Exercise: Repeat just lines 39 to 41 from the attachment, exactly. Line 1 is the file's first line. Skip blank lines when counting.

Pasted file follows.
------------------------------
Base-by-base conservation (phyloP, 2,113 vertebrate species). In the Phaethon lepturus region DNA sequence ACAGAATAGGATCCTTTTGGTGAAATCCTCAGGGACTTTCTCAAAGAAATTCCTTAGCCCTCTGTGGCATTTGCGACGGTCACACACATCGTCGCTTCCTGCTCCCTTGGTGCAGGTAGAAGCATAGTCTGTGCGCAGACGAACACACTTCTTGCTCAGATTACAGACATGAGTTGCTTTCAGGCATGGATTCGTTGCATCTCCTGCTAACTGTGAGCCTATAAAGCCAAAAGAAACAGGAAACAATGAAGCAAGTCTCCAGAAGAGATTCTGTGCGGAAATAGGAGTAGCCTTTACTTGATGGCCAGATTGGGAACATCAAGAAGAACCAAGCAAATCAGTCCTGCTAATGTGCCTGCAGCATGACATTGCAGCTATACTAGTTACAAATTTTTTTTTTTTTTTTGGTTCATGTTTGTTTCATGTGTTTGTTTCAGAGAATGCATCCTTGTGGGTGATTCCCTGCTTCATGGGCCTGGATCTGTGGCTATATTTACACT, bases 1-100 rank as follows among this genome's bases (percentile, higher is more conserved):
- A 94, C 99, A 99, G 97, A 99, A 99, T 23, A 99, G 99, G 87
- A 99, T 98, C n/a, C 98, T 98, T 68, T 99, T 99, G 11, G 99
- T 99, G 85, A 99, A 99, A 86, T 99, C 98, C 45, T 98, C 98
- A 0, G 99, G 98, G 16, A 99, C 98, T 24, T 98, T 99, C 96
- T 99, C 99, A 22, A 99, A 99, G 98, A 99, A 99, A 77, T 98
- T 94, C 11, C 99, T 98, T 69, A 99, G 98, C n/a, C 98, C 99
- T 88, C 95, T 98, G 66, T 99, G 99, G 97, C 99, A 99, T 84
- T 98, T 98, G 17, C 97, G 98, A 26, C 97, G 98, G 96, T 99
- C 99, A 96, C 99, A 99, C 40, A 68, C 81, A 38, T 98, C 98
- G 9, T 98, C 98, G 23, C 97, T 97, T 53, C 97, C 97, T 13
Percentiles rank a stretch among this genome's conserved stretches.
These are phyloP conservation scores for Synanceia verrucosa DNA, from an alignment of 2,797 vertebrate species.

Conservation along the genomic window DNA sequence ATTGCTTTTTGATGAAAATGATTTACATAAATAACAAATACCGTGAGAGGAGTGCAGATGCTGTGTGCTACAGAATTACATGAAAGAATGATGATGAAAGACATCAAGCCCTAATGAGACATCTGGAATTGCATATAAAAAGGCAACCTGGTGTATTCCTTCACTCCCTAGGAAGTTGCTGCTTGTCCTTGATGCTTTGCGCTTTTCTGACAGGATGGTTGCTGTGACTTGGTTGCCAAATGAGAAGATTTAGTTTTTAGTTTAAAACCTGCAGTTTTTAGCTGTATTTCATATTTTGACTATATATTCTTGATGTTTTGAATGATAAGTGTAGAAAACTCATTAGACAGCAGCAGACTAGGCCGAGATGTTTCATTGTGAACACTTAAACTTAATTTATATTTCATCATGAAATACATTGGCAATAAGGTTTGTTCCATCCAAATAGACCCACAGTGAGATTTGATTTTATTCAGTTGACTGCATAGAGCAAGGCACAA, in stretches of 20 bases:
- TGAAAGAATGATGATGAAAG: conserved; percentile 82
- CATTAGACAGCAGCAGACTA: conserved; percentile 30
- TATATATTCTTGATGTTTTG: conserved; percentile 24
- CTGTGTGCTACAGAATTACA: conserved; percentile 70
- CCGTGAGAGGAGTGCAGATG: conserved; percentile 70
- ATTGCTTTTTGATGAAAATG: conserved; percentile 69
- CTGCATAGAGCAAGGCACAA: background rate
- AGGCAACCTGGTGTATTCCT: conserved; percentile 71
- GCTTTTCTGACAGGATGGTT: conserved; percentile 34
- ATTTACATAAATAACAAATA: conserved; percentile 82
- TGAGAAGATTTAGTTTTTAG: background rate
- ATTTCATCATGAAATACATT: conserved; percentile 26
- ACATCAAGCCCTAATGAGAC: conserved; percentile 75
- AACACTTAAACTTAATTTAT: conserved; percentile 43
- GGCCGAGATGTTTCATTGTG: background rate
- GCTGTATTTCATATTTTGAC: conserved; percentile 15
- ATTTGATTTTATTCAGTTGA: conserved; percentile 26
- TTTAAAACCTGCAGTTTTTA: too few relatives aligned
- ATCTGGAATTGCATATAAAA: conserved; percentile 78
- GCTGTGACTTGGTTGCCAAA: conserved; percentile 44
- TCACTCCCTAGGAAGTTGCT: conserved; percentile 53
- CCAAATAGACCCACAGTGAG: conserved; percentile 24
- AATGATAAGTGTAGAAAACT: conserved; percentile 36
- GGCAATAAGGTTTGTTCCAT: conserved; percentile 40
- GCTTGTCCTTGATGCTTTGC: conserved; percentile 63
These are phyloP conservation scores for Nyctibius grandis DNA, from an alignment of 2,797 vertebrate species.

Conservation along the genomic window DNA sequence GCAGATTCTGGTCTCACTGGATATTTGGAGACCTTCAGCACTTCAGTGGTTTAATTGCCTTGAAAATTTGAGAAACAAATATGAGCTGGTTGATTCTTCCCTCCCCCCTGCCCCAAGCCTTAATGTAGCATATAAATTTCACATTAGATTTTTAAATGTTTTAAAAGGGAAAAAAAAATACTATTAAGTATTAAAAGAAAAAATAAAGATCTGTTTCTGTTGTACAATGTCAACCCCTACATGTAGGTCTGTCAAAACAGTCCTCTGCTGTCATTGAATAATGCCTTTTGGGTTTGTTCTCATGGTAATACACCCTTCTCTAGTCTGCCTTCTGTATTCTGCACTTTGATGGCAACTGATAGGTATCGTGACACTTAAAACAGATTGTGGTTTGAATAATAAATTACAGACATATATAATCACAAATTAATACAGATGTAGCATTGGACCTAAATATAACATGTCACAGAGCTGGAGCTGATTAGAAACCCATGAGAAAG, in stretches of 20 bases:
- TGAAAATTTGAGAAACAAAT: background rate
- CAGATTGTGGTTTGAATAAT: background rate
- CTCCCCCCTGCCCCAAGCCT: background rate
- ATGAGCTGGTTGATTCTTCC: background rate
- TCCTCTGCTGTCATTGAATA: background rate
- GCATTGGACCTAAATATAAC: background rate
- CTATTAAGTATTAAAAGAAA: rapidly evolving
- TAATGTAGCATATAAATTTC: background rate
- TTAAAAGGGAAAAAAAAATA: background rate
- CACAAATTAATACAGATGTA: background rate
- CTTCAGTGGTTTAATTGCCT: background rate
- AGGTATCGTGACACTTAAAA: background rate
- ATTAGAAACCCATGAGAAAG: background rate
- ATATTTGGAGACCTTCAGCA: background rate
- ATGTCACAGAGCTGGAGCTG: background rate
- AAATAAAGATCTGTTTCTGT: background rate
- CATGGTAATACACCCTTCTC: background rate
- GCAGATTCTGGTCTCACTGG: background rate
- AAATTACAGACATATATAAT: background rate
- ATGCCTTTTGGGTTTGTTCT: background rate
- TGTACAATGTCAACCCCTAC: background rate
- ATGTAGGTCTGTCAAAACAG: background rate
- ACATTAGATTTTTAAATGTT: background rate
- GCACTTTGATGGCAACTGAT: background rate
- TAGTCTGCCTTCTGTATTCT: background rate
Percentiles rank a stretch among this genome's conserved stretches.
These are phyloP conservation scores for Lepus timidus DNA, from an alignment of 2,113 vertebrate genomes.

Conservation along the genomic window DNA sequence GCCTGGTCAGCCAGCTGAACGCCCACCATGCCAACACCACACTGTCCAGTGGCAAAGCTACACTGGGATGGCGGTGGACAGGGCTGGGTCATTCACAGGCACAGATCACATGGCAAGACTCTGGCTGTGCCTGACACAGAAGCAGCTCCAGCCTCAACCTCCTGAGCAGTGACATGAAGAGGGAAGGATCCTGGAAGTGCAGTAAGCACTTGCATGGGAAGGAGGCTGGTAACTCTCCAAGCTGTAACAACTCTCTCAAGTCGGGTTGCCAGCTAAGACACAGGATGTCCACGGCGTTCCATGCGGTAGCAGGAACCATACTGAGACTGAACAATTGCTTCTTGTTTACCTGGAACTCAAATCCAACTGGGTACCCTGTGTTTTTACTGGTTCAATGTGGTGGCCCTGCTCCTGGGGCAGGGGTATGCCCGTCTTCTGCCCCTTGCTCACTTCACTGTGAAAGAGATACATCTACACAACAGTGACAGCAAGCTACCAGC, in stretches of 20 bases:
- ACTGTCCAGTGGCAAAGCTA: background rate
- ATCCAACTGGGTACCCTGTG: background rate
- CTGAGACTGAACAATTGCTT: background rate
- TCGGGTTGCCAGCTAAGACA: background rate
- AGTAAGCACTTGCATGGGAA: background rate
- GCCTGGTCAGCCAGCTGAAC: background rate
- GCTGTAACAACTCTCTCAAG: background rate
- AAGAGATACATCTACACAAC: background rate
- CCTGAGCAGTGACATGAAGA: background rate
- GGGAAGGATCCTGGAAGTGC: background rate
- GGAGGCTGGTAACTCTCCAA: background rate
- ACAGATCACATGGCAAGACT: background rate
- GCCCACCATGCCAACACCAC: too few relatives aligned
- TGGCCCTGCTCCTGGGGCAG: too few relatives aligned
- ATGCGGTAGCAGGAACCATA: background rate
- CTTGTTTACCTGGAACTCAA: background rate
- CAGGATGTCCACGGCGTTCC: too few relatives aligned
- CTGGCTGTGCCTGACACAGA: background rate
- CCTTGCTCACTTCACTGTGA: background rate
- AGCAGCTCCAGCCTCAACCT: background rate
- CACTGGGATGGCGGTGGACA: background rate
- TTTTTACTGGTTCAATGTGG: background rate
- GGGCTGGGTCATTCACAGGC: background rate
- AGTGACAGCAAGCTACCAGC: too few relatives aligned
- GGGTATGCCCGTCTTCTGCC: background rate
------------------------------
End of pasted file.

- GCTTGTCCTTGATGCTTTGC: conserved; percentile 63
These are phyloP conservation scores for Nyctibius grandis DNA, from an alignment of 2,797 vertebrate species.

Conservation along the genomic window DNA sequence GCAGATTCTGGTCTCACTGGATATTTGGAGACCTTCAGCACTTCAGTGGTTTAATTGCCTTGAAAATTTGAGAAACAAATATGAGCTGGTTGATTCTTCCCTCCCCCCTGCCCCAAGCCTTAATGTAGCATATAAATTTCACATTAGATTTTTAAATGTTTTAAAAGGGAAAAAAAAATACTATTAAGTATTAAAAGAAAAAATAAAGATCTGTTTCTGTTGTACAATGTCAACCCCTACATGTAGGTCTGTCAAAACAGTCCTCTGCTGTCATTGAATAATGCCTTTTGGGTTTGTTCTCATGGTAATACACCCTTCTCTAGTCTGCCTTCTGTATTCTGCACTTTGATGGCAACTGATAGGTATCGTGACACTTAAAACAGATTGTGGTTTGAATAATAAATTACAGACATATATAATCACAAATTAATACAGATGTAGCATTGGACCTAAATATAACATGTCACAGAGCTGGAGCTGATTAGAAACCCATGAGAAAG, in stretches of 20 bases: